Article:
Instead of margin lending being an issue that solely impacted a dealer’s own capital and ultimately its solvency, margin borrowing and the use of leverage has also become a part of the analysis of the propriety of the dealer’s (including its sales representatives’) conduct of its clients’ investment accounts.  The increased risk of loss that is inherent in investing on margin or in a security in which leverage is a component part, such as a derivative or some principal protected notes, is thus a suitability issue that informs the duty of care owed at law by dealer to client.

This shift is not unique to margin, but has also occurred in respect of other traditional dealer capital issues, such as guarantees and concentration.  The emphasis is now on a dealer’s duties to its clients, as opposed to contractual terms of the relationship set out in account documents, or the client’s own conduct.  These duties are based on common law obligations focused on the nature of the dealer/client relationship, on securities regulatory requirements, industry practices and the dealer’s own policies and procedures.  In the case of margin, it is not uncommon for a dealer’s own margin policies to be more stringent than required by securities regulations.

Court decisions of investment loss cases involving margin/leverage are a window into issues arising from the dealings between dealers and their clients, and the resulting investment losses often at the heart of the ensuing litigation.  Like any window, the view is one perspective, in this case on the intersection between financial institutions and individuals at the retail investing level as it has evolved over the last century.  At times, the fact situations seem almost fictional in nature, underscoring the range of human conduct, from the pedestrian to the bizarre, in the quest for profit from the utilization of capital for the purposes of investment and speculation.


"In exercising his ordinary functions in marginal transactions, therefore, the broker acquires, so to speak, a dual personality.  When he executes the order he is the customer’s agent, buying from or selling to a third party.  When he provides funds to complete the order and to carry the securities purchased, he deals with his customer as a principal, advancing his own money and retaining the customer’s property as security, with all the rights and obligations which attach to an ordinary loan of money on the security of personal property."

The Law of Stockbrokers and Stock Exchanges by Charles H. Meyer, 1931 (Baker, Voorhis & Co.), pages 254-255

Historically, agency, contract and debtor/creditor law governed the terms of the debtor/creditor relationship (between client and dealer) and the legal analysis of the conduct of the parties relating to the transactions and account at issue.  Litigation between client and dealer involving margin issues generally focused on the terms of the borrowing agreement between the parties and the resulting respective obligations.

More Recently

The 1990’s mark the start of 2 plus decades of pronounced litigation between investor clients and dealers, amid a changing regulatory landscape and the judicial application of an expanded universe of dealer duties to their retail clients.  In these decisions there tends to be a marked emphasis on the nature of the relationship between client and financial advisor, as well as the circumstances of the trading giving rise to the matters at issue (usualy investment losses).  Over time, there appears to be a diminishing emphasis and importance on the account documentation, including margin and other account agreements containing terms and conditions governing the opening and operation of accounts, risk and other disclosures, and confirmations of transactions and statements of account. The plaintiff, heretofore usually the dealer claiming in contract against the client for the unsecured debit balance in the client’s account, now more frequently is the client, claiming against the dealer and its representatives for damages for breach of contract, negligence and breach of fiduciary duty.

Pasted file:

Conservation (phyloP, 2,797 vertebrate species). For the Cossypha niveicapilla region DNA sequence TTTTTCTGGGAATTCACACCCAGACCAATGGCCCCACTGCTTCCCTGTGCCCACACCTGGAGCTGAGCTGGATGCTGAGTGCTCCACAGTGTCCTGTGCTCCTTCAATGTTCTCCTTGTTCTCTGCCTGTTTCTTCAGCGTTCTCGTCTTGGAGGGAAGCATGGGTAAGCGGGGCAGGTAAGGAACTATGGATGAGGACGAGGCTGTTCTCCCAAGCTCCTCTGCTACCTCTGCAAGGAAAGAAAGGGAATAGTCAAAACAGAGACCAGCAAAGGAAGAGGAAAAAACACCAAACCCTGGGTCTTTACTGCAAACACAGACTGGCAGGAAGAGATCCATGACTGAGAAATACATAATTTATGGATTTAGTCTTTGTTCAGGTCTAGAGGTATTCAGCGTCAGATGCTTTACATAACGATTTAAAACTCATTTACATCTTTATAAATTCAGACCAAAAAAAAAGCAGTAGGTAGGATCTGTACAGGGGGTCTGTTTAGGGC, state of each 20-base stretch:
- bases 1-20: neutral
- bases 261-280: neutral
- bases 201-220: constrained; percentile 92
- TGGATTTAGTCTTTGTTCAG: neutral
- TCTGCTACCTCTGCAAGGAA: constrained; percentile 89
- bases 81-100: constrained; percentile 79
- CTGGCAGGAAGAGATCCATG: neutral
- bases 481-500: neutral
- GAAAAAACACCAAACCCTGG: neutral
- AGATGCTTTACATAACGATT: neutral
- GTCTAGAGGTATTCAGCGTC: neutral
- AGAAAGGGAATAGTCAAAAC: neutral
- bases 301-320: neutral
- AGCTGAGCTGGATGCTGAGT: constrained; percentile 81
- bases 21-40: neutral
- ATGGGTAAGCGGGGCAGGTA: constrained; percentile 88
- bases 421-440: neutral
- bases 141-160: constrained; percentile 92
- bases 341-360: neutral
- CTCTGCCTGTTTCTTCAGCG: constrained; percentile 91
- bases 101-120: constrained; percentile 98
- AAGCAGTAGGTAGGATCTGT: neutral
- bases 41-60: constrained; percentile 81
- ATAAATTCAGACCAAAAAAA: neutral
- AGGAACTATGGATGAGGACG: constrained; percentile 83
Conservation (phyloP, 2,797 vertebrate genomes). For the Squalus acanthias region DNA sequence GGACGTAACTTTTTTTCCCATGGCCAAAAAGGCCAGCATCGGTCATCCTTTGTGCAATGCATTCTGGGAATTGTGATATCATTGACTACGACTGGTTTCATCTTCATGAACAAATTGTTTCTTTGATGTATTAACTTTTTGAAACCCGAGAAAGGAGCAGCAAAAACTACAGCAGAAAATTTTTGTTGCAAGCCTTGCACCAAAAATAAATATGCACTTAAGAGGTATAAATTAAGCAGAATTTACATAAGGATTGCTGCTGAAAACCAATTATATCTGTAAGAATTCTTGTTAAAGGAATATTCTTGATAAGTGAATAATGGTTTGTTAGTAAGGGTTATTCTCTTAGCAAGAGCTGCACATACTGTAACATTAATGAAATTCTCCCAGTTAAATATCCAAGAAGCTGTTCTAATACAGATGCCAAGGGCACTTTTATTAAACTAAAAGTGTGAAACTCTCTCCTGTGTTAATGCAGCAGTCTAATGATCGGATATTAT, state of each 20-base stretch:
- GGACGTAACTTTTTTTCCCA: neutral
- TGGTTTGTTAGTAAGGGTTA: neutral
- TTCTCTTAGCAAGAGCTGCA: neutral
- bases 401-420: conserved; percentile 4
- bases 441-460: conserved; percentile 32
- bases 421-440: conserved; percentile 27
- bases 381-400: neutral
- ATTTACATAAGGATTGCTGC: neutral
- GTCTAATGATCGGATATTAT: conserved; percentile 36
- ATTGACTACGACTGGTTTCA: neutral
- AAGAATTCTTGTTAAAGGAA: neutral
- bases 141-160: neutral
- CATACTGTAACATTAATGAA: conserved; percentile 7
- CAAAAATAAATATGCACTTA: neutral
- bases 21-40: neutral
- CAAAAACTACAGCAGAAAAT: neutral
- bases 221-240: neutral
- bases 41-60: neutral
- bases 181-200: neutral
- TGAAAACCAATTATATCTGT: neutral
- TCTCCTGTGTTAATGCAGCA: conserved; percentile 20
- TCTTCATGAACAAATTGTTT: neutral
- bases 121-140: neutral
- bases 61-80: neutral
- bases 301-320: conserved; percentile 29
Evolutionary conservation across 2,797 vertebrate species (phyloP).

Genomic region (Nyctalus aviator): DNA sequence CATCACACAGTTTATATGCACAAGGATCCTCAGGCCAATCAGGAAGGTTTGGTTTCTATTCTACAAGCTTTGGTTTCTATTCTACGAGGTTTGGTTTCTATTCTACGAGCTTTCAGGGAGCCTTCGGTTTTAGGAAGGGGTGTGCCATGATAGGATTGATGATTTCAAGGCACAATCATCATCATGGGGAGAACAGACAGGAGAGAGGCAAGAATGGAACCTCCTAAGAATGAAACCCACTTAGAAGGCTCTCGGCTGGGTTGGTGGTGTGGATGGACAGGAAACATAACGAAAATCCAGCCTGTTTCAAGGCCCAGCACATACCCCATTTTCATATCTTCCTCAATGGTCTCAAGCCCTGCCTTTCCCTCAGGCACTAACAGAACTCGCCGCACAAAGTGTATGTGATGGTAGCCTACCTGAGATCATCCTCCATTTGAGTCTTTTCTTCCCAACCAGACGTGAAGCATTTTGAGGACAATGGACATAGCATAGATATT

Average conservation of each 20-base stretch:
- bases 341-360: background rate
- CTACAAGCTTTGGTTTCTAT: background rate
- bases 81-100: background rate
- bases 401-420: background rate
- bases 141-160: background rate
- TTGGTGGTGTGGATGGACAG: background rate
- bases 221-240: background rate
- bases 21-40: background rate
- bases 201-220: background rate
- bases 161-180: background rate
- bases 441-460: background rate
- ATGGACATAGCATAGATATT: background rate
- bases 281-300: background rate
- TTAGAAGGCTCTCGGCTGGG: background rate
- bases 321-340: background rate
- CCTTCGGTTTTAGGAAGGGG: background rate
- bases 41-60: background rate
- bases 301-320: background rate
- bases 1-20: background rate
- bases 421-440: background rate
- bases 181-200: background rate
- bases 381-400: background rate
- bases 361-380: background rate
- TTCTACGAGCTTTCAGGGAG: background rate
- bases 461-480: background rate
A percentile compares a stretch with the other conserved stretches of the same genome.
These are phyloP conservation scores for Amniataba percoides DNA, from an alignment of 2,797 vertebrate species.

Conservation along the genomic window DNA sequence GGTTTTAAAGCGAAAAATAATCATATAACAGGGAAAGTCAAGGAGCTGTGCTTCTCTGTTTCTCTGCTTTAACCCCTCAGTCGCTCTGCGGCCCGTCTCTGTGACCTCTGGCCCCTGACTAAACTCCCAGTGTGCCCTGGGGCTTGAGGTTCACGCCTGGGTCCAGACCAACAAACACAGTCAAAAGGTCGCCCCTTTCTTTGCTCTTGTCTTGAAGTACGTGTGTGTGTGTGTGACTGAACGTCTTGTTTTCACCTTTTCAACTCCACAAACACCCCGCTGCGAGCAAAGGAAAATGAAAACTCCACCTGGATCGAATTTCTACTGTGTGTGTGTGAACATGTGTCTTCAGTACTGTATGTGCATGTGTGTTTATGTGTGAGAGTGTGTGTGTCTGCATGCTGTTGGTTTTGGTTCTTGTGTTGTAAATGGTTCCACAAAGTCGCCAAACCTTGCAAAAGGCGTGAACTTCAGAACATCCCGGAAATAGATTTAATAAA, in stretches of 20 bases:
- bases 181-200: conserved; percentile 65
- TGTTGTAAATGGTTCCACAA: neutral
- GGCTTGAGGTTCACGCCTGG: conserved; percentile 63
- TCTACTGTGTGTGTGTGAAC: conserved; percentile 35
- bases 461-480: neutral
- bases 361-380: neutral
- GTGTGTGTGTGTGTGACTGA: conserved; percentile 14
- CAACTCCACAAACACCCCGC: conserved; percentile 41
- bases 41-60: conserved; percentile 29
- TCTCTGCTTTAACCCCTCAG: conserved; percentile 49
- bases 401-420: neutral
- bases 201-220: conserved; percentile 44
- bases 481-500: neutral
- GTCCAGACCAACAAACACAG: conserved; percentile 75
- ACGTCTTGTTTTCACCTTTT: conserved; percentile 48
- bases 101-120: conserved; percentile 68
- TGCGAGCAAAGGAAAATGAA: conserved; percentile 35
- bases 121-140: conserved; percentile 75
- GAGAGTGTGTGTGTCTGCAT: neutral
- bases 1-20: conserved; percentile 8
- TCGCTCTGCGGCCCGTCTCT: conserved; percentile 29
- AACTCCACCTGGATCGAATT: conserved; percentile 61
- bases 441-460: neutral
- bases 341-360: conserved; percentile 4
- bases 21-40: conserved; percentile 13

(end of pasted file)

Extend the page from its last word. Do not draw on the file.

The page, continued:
The margin issues arising in these more recent cases became not only a credit issue but also a suitability issue as to whether the trading in securities and/or the holdings in the account were appropriate for the investor client.


A statistical analysis of dealer and client-initiated claims (and counterclaims) is complicated by common knowledge that in recent times the overwhelming number of claims has settled prior to a trial judgment.  Whether it is the average case that survives to trial and judgment, or only those with specific qualities (such as a plaintiff investor who views the litigation as another speculative investment, or an unreasonable dealer) is unknown, but clearly the cases that are adjudicated are a small subset of the overall multitude of client claims against dealers for investment losses. 

In some instances, the trial or appellate conclusions resulted in partial success for one of the parties, with deductions for fault related findings reducing the award of damages.  What is apparent from this review of cases is that in the period:

(a)   1904 to 1989, dealer initiated claims were almost always successful, whereas client initiated claims were almost always unsuccessful;

(b)   1990 to 1999, dealers were almost always successful, whereas client results were mixed; and,

(c)    2000 to 2015, there were only two dealer initiated claims, and client claims results were mixed, with a far greater number of claims by clients than in the prior period.